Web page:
A report published by the BBC has highlighted the challenges that user comments pose for website providers.


The usual position is that an Internet service provider (“ISP”) which performs only a passive role in facilitating postings on the Internet is not the publisher of that information. If, however, an ISP performs an editorial or monitoring function, it could be found liable for unlawful material hosted on its systems. Critically, if an ISP monitors the content on its system in order to remove unlawful material, but does not remove such material, it may be found to be a publisher of that material.


The BBC’s report suggests that complying with the above obligations is seen as too time consuming and risky for some website providers. The report cites two website providers; The Verge and The Daily Dot, who have recently closed their comment sections. Ostensibly, these website providers closed their comment sections because they were either too hard to manage, or (conversely) because they were not generating enough traffic. However, the challenge of mitigating the risk of legal liability may also have been a factor in the decision to close the comment sections.


The European Court of Human Rights (“ECHR”) has recently ruled that news websites can be made to proactively remove unlawful user comments “without delay”. This case concerned comments made on the website of the Estonian online news provider Delfi. The ECHR ruled that Delfi had "exercised a substantial degree of control over the comments published on its portal" and that it had been "sufficiently established" that Delfi's involvement in their publication had not been only as "a passive, purely technical service provider". The ECHR further ruled that the mechanisms established by Delfi to identify and censor comments and to allow users to report inappropriate comments were not sufficient.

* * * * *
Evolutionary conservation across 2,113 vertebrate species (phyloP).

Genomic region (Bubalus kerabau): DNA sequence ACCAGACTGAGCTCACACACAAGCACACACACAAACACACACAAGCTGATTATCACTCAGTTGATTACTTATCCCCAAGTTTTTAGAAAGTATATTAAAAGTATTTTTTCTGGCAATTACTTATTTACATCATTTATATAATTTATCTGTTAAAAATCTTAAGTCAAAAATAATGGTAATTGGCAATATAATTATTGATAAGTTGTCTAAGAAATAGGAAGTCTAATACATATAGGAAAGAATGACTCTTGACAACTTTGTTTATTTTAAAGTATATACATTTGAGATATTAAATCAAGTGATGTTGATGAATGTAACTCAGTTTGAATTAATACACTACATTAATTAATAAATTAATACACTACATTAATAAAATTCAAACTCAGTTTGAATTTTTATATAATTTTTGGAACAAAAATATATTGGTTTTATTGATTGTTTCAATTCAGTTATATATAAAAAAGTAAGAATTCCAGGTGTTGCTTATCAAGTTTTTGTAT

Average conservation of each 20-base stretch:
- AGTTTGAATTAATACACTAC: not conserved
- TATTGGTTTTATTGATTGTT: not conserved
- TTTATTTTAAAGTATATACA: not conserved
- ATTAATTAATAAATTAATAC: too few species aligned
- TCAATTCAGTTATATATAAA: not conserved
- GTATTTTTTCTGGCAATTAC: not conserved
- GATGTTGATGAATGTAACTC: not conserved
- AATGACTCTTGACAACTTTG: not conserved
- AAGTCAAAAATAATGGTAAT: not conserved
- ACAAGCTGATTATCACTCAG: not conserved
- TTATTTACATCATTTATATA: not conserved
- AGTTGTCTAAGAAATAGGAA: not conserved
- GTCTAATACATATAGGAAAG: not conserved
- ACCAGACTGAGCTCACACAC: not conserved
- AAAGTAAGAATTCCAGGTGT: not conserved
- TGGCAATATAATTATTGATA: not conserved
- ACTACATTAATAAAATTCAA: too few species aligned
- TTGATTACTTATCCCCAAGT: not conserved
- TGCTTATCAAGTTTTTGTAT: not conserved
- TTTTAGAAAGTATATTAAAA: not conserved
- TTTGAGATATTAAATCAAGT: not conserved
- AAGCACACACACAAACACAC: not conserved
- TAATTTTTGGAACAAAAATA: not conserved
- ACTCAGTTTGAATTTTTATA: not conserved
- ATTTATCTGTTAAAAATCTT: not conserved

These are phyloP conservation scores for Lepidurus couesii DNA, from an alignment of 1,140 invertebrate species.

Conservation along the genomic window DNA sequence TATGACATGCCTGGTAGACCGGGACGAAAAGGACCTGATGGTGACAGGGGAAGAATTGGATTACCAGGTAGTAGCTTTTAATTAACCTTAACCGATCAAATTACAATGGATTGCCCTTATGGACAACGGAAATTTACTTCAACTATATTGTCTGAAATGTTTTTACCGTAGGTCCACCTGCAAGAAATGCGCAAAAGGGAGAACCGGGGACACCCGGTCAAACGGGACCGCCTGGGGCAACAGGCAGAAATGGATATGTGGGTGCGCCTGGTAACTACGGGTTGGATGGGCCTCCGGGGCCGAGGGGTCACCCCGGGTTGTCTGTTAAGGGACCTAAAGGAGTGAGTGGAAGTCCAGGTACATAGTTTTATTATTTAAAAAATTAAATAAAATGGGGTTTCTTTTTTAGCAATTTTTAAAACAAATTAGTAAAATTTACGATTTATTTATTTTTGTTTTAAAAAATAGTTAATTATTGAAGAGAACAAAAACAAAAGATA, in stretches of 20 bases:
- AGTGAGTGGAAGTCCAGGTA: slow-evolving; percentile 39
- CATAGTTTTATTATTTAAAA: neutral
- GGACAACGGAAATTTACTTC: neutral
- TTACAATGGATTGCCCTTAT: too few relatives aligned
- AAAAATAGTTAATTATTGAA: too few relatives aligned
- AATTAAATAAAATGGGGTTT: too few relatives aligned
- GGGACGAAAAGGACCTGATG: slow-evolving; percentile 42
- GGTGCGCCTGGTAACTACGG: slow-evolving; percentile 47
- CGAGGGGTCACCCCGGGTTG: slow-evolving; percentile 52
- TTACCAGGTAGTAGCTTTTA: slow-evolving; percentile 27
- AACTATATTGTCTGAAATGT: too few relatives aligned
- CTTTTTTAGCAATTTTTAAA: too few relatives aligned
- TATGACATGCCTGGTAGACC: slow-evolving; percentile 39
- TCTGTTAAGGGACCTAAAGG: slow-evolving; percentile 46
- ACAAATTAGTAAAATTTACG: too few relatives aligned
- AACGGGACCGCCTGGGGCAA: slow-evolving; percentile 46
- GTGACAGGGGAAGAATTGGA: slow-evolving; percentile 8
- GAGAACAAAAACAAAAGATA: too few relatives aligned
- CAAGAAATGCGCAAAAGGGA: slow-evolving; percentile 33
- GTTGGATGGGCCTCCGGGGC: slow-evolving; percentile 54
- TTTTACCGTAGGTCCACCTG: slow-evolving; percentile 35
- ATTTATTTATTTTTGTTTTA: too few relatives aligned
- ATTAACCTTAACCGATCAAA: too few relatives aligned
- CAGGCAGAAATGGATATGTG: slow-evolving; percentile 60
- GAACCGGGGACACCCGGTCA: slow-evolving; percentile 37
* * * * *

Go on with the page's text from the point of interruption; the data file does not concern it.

The ECHR further ruled that "In cases such as the present one, where third-party user comments are in the form of hate speech and direct threats to the physical integrity of individuals…the Court considers…that the rights and interests of others and of society as a whole may entitle [countries that subscribe to the Convention] to impose liability on internet news portals, without contravening [freedom of expression rights laid out in the Convention], if they fail to take measures to remove clearly unlawful comments without delay, even without notice from the alleged victim or from third parties,".


Under the Defamation Act, complainants who are defamed should try to take legal action against the people who have posted the apparently defamatory statements, rather than the providers of websites on which the material is posted. ISPs can be held liable for comments they host in some circumstances but can follow a process to benefit from a defence against that liability under the Defamation Act. The Delfi case however indicates a potential divergence from the UK approach.


The law relating to liability of ISPs for material posted on their websites is not necessarily always clear. There is scope for ambiguity in its interpretation, particularly in relation to the degree of knowledge and control that an ISP has over material posted. The fact that Delfi had procedures in place to capture and remove unlawful comments did not absolve it of liability. There may therefore be a move towards more ISPs closing their comment sections in the future, although this remains to be seen.